New pictorial book captures futility and cost of war



Peter Mallett, Staff Writer ~

A  Nova Scotia photographer who captured images of Europe’s most famous battle sites wants her work to be a permanent reminder of the horrific human cost of war.

Justine Macdonald, a self-described military brat, says the inspiration and vision for her newly released pictorial book Remembrance Road: A Canadian Photographer’s Journey
Through European Battlefields
draws heavily from growing up on Canadian Forces bases in the 1980s.

“Not every military child develops an interest in military history, but I did. I think my interest in history in general and my love of travel mixed with my family background led me to this point,” says the 40-year-old resident of Annapolis Valley. “A better photographer now than when I visited these sites with my family as a young adult, I wanted to return and re-photograph them – to try and do the sites justice and share the experience with those who are unable to make the journey themselves.”

Her parents met in Cyprus in the early 1970s while her father, Stephen MacDonald, was part of the Canadian Army’s United Nations Peacekeeping mission, and her mother Moira was a Leading Aircraft Woman with the Women’s Royal Air Force.

When they married and returned to Canada her father transferred to the Royal Canadian Air Force working as a flight engineer before eventually retiring as a Sergeant at CFB Greenwood in 2002.  Prior to that, the family lived on military bases in Cold Lake, where Justine was born, Winnipeg, and Geilenkirchen, Germany.

Though never a member of the military herself, MacDonald had a front-row view of life on military bases at the end of the Cold War. She says those experiences had a lasting impact and spurred her interest in travel, writing and photography.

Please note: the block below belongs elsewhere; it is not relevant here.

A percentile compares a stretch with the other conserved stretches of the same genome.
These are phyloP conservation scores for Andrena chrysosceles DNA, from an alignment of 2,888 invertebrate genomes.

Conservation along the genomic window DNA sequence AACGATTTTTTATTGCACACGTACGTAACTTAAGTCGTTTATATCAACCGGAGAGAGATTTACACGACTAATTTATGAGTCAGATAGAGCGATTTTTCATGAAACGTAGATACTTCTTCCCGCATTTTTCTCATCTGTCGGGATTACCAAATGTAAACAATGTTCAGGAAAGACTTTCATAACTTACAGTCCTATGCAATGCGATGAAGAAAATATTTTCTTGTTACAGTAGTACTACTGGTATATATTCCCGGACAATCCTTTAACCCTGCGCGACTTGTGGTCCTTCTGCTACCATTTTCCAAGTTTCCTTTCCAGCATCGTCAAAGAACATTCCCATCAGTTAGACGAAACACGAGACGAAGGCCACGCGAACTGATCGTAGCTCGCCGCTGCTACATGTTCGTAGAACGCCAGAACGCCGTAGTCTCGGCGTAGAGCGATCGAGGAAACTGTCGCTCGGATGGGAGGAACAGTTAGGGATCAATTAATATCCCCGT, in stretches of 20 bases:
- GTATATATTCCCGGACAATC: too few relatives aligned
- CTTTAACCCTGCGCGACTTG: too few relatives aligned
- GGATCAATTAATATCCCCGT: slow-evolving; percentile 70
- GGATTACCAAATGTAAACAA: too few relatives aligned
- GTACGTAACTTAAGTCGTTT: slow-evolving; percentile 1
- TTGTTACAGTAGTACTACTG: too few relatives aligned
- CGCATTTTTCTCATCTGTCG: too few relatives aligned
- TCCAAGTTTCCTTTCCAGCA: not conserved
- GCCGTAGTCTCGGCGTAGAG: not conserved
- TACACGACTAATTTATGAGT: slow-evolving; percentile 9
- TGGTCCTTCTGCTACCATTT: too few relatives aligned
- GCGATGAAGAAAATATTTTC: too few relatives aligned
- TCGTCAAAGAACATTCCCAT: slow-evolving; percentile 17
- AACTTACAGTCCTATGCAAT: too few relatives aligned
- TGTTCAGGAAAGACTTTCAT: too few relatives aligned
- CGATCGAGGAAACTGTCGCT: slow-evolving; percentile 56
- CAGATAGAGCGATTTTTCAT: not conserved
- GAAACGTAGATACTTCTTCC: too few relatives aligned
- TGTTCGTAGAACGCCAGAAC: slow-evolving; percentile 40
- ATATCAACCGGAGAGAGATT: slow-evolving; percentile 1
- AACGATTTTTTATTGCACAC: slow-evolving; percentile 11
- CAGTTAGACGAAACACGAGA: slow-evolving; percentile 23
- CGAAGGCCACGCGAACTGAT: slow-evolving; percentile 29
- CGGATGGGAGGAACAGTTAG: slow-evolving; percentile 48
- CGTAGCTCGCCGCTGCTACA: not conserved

“It piqued my interest and I never would have had this experience if my father was not posted to Germany,” she says. “When I was young, we observed Remembrance Day in a Commonwealth Graves Cemetery and attended the Nijmegen March [in Holland], and I think that was the start of it.”

Remembrance Road is based on MacDonald’s tours of battle sites, cemeteries and monuments in Western Europe in 2001 and 2017. It features a combination of black and white and colour imagery, and short essays organized chronologically.

She began as hobbyist photographer, but after years of experimentation she learned to use her camera to create photographic art with each image offering a deeper message.

She references an image taken at Tyne Cot military cemetery near Ypres, Belgium, in 2017 entitled Countless

“The photo is filled with headstones from corner to corner as if they go on forever. The headstones in the first few rows of the photograph are nameless, blank, as just a small portion of the bodies buried in that cemetery were ever identified. Out of all the images this one I feel best represents the First World War for me.”

Other favourites include Ghosts of Flanders shot in black and white in 2017 at a cloth market in Ypres, Belgium, that was destroyed during the war and now houses the Flanders Museum. The symmetry of the bricks and arching architecture enhance the contrast of a narrow corridor in the centre of the photo that features a ghost-like figure off in the distance.

Trench Warfare was shot in colour and is more direct and in your face. It depicts a muddy, flooded out trench that has been preserved at Sanctuary Wood Museum. Macdonald says it drives home the point about the terrible living conditions and harsh weather conditions soldiers faced.

She became fully focussed on photography about 10 years ago and advanced her skills through practice, YouTube videos and attending photography workshops in Nicaragua (2014), Turkey (2015), Morocco (2015) and Jordan in November (2018).

To pay for her hobby she has two jobs: an administrative assistant at Nova Scotia Community College and a file clerk the Victorian Order of Nurses.

“People have found the photographs striking and educational, giving them a unique perspective on what they may have only seen through text books,” says MacDonald. “I’m glad to be able to offer more context.”

Remembrance Road is published by SSP Publications, a small Halifax-based publisher, and is available for purchase at and in Indigo, Chapters and Coles locations.

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